High carb vegetables include potatoes, sweet potatoes, corn, beets, parsnips and peas.
All are very healthy and provide the variety of nutrients our bodies need for optimal health, but the higher carb vegetables should be consumed in much smaller amounts.
Fiber in Diabetic Cooking
Ensuring that you consume the daily requirement for fiber is important too, so eating whole grain breads is better than white in a diabetic meal plan.
According to the American Dietetic Association (ADA), adults need between 20 and 35 grams of fiber every day. That organization reports that Americans are currently only eating between 12 and 17 grams a day. So it is important to look at any way we can up the fiber content of our daily meals and snacks.
There are two kinds of fiber, soluble and insoluble and our bodies need them both. Here are some good sources of each kind of fiber –
Good Sources of Soluble Fiber Are:
- Oat bran
- Beans and legumes
- Sweet potatoes
- Citrus fruits
Good Sources of Non-Soluble Fiber Are:
- Whole wheat breads
- Wheat based cereals
- Wheat bran and wheat bran based cereals
- Rice (not including white rice)
- Brussels sprouts
Also, fruits and vegetables with their skin left on have more fiber than when peeled.
Try whole wheat pasta instead of regular pasta. I think whole wheat pasta needs to be cooked just a bit longer than white pasta or it can have a bit of a cardboardy texture, but once you get used to it, it is just fine. There is only whole wheat pasta in my home.
You can see from the lists above that it is not difficult to get your daily “fix” of fiber if you eat a wide variety of healthy fruits, vegetables and grains throughout the day, “eating a rainbow” as we said earlier.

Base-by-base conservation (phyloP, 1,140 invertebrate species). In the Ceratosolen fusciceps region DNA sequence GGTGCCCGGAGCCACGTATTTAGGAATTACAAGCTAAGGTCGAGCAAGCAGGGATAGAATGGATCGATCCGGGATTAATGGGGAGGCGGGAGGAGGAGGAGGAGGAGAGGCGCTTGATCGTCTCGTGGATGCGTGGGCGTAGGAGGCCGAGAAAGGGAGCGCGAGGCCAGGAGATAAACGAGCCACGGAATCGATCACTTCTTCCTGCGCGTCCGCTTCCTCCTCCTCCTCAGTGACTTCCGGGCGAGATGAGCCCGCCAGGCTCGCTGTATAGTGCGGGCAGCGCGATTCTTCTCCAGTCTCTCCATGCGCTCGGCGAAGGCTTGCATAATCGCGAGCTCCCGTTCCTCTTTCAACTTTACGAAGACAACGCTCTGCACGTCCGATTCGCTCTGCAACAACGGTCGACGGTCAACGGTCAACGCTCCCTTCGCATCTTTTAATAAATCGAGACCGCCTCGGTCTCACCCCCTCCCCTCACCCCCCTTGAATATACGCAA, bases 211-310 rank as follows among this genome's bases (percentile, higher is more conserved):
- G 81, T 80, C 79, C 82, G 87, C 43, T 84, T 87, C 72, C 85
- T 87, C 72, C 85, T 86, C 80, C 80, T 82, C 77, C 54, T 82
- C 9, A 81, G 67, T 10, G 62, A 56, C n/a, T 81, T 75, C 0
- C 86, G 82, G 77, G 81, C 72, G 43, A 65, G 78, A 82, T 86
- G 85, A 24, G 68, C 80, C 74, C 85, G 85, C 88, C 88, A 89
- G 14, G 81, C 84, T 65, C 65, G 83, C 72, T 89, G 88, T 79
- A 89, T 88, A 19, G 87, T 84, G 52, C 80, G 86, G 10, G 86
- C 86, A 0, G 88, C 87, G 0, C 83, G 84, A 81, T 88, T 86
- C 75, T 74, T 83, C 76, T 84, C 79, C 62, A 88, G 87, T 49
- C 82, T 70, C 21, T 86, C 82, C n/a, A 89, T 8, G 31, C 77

Fats in Diabetic Cooking
There are two simple points to remember when it comes to fats and diabetic diets.
The first is to limit the total amount of fat in your diet, especially fried foods. They are simply not as healthy as other ways to cook your food and can add to the possible complications diabetics are already at higher risk for, like heart disease.
The second point is to include healthy fats in your diet. Olive oil for example is a very healthy fat and is an oil to always have on hand for cooking and salads. The fat in salmon is also amazingly healthy for us and salmon is a perfect fish for diabetics to include in their diet on a regular basis. Look here for a variety of great salmon recipes and here to see why salmon is so healthy for us.
The next step is to put all of this information into practice on a day to day basis.
Look here for sample diabetic menus developed to help you out.
We have a list of 10 of the healthiest foods you can eat, foods that diabetics should incorporate into their diets on a regular basis.
Please Note: Before adjusting your diet in any way, please consult your own medical practitioner. The opinions expressed on this site are not meant to constitute medical advice or take the place of your medical practitioner.